Reaping The Benefits Of Robotics

New types of robots are providing opportunities for logistics, manufacturing and other industries, while enabling workers to do what they do best: interacting and performing more highly skilled jobs.

By Sue Doerfler

In robotics, like in supply management organizations, agility is key. New technologies, applications and capabilities are propelling robot use into mainstay status at companies that consider it necessary to compete in the global marketplace.

An estimated 250,000 robots are in use in the U.S., which ranks third in the world after Japan and China, according to the Robotic Industries Association, a trade organization. During the first quarter of 2018, a record number of robots (10,730, valued at US$507 million) were shipped to North American companies, the group reports.

“There has been a proliferation of robotics technologies over the past couple of years that has allowed more companies and new industries to reap the benefits of robotics and automation,” says Bob Doyle, the association’s vice president.

Robots are valued because they perform repetitive tasks more quickly — and often with better quality — than their human counterparts. What began as rigid automation used primarily by the automotive industry has now become a more flexible tool that does a variety of jobs. It can move products from Point A to Point B, work collaboratively with humans, and pick, pack, load and ship materials, freeing up the humans who previously did such repetitive tasks to do higher-impact jobs that create more value.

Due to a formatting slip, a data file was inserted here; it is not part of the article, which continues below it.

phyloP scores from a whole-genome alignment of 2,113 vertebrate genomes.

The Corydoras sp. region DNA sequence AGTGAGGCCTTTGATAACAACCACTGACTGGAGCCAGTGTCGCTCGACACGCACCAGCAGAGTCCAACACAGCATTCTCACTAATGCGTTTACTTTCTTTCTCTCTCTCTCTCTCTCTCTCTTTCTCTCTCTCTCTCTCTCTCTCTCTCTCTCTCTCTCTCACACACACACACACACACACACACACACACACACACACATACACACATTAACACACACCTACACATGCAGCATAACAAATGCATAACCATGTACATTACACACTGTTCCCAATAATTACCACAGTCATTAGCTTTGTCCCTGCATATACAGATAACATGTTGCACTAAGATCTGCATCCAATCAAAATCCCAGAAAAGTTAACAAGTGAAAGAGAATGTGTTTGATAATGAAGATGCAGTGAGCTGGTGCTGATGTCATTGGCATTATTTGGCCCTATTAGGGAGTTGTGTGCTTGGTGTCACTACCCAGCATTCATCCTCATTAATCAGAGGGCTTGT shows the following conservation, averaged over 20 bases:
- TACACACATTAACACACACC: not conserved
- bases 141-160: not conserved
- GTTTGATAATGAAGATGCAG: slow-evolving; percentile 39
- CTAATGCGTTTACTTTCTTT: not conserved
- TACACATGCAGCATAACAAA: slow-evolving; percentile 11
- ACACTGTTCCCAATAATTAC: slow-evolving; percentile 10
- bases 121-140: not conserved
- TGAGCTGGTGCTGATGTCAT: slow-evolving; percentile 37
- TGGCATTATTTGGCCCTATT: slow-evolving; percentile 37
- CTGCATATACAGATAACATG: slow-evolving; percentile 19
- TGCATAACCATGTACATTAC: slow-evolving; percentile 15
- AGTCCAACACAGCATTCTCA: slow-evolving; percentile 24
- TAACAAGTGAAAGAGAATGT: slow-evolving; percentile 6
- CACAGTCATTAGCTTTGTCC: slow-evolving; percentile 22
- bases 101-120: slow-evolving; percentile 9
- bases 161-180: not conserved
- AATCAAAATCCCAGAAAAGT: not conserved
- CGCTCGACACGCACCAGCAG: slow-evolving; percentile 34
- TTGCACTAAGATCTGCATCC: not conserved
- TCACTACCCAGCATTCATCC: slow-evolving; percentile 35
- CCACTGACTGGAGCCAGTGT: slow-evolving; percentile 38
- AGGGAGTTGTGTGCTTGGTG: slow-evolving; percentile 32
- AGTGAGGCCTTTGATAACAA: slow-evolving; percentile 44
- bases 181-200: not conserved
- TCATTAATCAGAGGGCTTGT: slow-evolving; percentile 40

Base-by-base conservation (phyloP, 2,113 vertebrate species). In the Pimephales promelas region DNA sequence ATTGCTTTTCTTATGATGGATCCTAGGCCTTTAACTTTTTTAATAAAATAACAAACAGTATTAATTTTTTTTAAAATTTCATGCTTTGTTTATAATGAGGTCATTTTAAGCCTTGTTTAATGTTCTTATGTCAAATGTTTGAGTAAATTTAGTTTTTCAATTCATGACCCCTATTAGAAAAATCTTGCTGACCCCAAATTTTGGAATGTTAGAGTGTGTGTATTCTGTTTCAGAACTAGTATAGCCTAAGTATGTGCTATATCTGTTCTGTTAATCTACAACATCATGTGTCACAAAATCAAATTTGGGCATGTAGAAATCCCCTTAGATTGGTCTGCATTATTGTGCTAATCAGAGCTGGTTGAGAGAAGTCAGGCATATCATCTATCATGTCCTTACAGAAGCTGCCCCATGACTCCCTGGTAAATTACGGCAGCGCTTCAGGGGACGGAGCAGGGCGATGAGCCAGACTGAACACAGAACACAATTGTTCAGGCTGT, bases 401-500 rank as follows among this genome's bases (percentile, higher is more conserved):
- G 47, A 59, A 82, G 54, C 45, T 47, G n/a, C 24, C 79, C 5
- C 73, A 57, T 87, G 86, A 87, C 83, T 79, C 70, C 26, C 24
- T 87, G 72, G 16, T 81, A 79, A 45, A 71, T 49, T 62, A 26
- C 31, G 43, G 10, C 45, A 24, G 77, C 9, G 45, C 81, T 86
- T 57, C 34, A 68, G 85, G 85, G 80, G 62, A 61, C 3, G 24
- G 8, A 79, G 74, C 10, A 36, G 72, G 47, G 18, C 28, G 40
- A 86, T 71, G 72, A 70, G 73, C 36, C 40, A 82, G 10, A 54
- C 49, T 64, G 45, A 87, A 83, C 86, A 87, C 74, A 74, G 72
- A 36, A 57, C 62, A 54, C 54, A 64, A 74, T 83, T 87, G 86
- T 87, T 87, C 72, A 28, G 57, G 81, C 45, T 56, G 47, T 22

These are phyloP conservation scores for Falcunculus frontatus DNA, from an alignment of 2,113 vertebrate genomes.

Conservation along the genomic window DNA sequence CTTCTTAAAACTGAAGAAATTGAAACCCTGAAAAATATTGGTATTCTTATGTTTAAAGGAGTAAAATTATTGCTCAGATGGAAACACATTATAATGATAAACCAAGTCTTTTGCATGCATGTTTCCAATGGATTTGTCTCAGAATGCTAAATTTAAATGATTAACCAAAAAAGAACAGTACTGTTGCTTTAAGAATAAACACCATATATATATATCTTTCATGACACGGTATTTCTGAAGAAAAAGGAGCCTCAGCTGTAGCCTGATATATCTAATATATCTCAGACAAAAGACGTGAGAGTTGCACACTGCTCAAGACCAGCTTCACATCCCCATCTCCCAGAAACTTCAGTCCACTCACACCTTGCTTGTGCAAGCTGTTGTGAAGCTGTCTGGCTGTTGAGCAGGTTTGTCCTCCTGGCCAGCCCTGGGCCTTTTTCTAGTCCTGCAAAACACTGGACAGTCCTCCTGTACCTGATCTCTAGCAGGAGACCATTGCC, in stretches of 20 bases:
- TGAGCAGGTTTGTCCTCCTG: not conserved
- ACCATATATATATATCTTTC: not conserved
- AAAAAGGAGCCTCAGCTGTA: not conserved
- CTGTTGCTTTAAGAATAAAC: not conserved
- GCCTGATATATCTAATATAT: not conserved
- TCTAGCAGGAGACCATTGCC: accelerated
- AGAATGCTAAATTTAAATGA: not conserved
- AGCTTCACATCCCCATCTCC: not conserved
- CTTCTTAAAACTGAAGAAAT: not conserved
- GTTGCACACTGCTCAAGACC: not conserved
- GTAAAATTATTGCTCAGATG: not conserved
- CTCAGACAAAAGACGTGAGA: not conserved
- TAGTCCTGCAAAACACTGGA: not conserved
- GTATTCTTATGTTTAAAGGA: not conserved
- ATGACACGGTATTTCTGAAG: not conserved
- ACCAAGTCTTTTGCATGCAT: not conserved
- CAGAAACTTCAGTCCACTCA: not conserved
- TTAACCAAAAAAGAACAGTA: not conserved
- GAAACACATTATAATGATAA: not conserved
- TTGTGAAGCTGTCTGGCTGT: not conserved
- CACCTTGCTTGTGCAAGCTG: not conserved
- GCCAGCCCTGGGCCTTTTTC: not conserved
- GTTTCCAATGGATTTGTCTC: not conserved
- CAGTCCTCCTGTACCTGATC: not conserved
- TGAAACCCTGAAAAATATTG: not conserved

The industrial robotic arm, which has seen many incarnations in the 50 years since it was first developed, is perhaps the most well-known. Among newer robots on the scene are:

Wheeled (mobile) or unmanned robots that can move goods around warehouses and other locations

Autonomous vehicles, which are changing how transportation and delivery are done

Highly specialized robots, such as autonomous underwater vehicles that can perform aquatic inspections and maintenance on equipment such as oil rigs and aquatic marine fleets that are difficult for humans to do.

Other robots can maneuver on uneven terrain and around obstacle-filled locations. These include humanoid robots (which remain uncommon) and drones, which can do more than pizza or package delivery, says Gary Hanifan, managing director at Accenture Strategy. “Say you are reseeding a forested area with fir trees,” he says. “Drones can do that at a rate far exceeding what a human could do, and more safely than having someone traverse that rugged terrain.”

Additionally, other technologies are on the periphery of robotics. These include robotic process automation — which isn’t a physical robot, but a technology that enables automation of repeatable business processes, particularly financial tasks — as well as artificial intelligence (AI) and machine learning.

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